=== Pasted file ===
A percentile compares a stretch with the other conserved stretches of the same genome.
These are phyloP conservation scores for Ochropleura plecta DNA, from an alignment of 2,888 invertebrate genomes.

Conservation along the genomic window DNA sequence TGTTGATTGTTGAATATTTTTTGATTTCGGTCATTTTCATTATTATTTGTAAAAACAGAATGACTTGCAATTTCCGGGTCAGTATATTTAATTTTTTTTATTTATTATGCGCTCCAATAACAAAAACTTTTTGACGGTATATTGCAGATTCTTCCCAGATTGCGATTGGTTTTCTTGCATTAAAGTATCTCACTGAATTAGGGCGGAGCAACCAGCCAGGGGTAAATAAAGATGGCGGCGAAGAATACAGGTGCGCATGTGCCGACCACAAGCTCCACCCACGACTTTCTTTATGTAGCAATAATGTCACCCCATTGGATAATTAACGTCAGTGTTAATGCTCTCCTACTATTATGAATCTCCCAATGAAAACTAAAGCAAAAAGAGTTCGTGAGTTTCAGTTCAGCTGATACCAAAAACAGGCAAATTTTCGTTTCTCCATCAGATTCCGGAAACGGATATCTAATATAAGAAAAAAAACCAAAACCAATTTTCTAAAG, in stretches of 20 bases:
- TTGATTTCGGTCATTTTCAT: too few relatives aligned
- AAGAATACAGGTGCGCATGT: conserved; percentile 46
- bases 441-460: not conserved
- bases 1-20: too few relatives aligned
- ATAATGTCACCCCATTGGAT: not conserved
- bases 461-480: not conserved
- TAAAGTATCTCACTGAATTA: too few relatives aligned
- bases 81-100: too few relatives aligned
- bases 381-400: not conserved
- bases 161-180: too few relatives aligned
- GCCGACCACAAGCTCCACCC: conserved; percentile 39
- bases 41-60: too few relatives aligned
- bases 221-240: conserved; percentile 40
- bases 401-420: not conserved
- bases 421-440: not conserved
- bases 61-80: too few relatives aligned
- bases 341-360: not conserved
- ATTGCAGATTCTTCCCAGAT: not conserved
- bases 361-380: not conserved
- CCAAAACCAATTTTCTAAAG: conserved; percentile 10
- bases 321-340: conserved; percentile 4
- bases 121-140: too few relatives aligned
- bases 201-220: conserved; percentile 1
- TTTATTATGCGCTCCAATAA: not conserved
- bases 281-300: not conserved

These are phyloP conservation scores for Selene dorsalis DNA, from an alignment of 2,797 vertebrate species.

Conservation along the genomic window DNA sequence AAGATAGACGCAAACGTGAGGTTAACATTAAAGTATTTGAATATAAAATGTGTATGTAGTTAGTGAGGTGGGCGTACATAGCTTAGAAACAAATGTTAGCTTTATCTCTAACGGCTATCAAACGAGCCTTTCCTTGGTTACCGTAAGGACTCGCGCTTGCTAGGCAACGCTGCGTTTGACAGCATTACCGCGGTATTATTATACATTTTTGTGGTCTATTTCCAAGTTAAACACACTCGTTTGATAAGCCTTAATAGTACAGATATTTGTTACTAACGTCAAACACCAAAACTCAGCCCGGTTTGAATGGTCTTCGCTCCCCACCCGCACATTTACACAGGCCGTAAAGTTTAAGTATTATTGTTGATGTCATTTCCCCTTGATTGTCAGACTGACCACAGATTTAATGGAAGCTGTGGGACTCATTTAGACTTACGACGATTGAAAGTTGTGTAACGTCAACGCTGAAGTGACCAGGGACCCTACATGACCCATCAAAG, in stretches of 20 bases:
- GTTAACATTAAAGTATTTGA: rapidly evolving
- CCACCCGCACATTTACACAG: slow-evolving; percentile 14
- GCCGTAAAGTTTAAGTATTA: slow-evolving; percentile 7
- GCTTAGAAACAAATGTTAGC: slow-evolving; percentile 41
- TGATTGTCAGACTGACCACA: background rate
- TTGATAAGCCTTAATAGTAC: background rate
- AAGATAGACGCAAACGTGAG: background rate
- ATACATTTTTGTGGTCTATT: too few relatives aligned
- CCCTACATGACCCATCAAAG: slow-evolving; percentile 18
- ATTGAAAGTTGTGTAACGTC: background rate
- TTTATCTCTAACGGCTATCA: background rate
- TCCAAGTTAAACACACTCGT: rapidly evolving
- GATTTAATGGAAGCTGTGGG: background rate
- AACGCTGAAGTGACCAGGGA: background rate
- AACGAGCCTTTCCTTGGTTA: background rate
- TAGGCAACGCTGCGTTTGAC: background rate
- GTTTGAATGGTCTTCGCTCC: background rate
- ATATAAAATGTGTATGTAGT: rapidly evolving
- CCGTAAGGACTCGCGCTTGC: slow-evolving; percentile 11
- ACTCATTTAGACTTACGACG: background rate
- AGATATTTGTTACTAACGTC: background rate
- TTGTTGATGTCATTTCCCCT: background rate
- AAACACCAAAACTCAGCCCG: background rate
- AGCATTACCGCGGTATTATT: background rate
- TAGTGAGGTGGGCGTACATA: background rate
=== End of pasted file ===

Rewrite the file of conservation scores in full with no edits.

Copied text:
A percentile compares a stretch with the other conserved stretches of the same genome.
These are phyloP conservation scores for Ochropleura plecta DNA, from an alignment of 2,888 invertebrate genomes.

Conservation along the genomic window DNA sequence TGTTGATTGTTGAATATTTTTTGATTTCGGTCATTTTCATTATTATTTGTAAAAACAGAATGACTTGCAATTTCCGGGTCAGTATATTTAATTTTTTTTATTTATTATGCGCTCCAATAACAAAAACTTTTTGACGGTATATTGCAGATTCTTCCCAGATTGCGATTGGTTTTCTTGCATTAAAGTATCTCACTGAATTAGGGCGGAGCAACCAGCCAGGGGTAAATAAAGATGGCGGCGAAGAATACAGGTGCGCATGTGCCGACCACAAGCTCCACCCACGACTTTCTTTATGTAGCAATAATGTCACCCCATTGGATAATTAACGTCAGTGTTAATGCTCTCCTACTATTATGAATCTCCCAATGAAAACTAAAGCAAAAAGAGTTCGTGAGTTTCAGTTCAGCTGATACCAAAAACAGGCAAATTTTCGTTTCTCCATCAGATTCCGGAAACGGATATCTAATATAAGAAAAAAAACCAAAACCAATTTTCTAAAG, in stretches of 20 bases:
- TTGATTTCGGTCATTTTCAT: too few relatives aligned
- AAGAATACAGGTGCGCATGT: conserved; percentile 46
- bases 441-460: not conserved
- bases 1-20: too few relatives aligned
- ATAATGTCACCCCATTGGAT: not conserved
- bases 461-480: not conserved
- TAAAGTATCTCACTGAATTA: too few relatives aligned
- bases 81-100: too few relatives aligned
- bases 381-400: not conserved
- bases 161-180: too few relatives aligned
- GCCGACCACAAGCTCCACCC: conserved; percentile 39
- bases 41-60: too few relatives aligned
- bases 221-240: conserved; percentile 40
- bases 401-420: not conserved
- bases 421-440: not conserved
- bases 61-80: too few relatives aligned
- bases 341-360: not conserved
- ATTGCAGATTCTTCCCAGAT: not conserved
- bases 361-380: not conserved
- CCAAAACCAATTTTCTAAAG: conserved; percentile 10
- bases 321-340: conserved; percentile 4
- bases 121-140: too few relatives aligned
- bases 201-220: conserved; percentile 1
- TTTATTATGCGCTCCAATAA: not conserved
- bases 281-300: not conserved

These are phyloP conservation scores for Selene dorsalis DNA, from an alignment of 2,797 vertebrate species.

Conservation along the genomic window DNA sequence AAGATAGACGCAAACGTGAGGTTAACATTAAAGTATTTGAATATAAAATGTGTATGTAGTTAGTGAGGTGGGCGTACATAGCTTAGAAACAAATGTTAGCTTTATCTCTAACGGCTATCAAACGAGCCTTTCCTTGGTTACCGTAAGGACTCGCGCTTGCTAGGCAACGCTGCGTTTGACAGCATTACCGCGGTATTATTATACATTTTTGTGGTCTATTTCCAAGTTAAACACACTCGTTTGATAAGCCTTAATAGTACAGATATTTGTTACTAACGTCAAACACCAAAACTCAGCCCGGTTTGAATGGTCTTCGCTCCCCACCCGCACATTTACACAGGCCGTAAAGTTTAAGTATTATTGTTGATGTCATTTCCCCTTGATTGTCAGACTGACCACAGATTTAATGGAAGCTGTGGGACTCATTTAGACTTACGACGATTGAAAGTTGTGTAACGTCAACGCTGAAGTGACCAGGGACCCTACATGACCCATCAAAG, in stretches of 20 bases:
- GTTAACATTAAAGTATTTGA: rapidly evolving
- CCACCCGCACATTTACACAG: slow-evolving; percentile 14
- GCCGTAAAGTTTAAGTATTA: slow-evolving; percentile 7
- GCTTAGAAACAAATGTTAGC: slow-evolving; percentile 41
- TGATTGTCAGACTGACCACA: background rate
- TTGATAAGCCTTAATAGTAC: background rate
- AAGATAGACGCAAACGTGAG: background rate
- ATACATTTTTGTGGTCTATT: too few relatives aligned
- CCCTACATGACCCATCAAAG: slow-evolving; percentile 18
- ATTGAAAGTTGTGTAACGTC: background rate
- TTTATCTCTAACGGCTATCA: background rate
- TCCAAGTTAAACACACTCGT: rapidly evolving
- GATTTAATGGAAGCTGTGGG: background rate
- AACGCTGAAGTGACCAGGGA: background rate
- AACGAGCCTTTCCTTGGTTA: background rate
- TAGGCAACGCTGCGTTTGAC: background rate
- GTTTGAATGGTCTTCGCTCC: background rate
- ATATAAAATGTGTATGTAGT: rapidly evolving
- CCGTAAGGACTCGCGCTTGC: slow-evolving; percentile 11
- ACTCATTTAGACTTACGACG: background rate
- AGATATTTGTTACTAACGTC: background rate
- TTGTTGATGTCATTTCCCCT: background rate
- AAACACCAAAACTCAGCCCG: background rate
- AGCATTACCGCGGTATTATT: background rate
- TAGTGAGGTGGGCGTACATA: background rate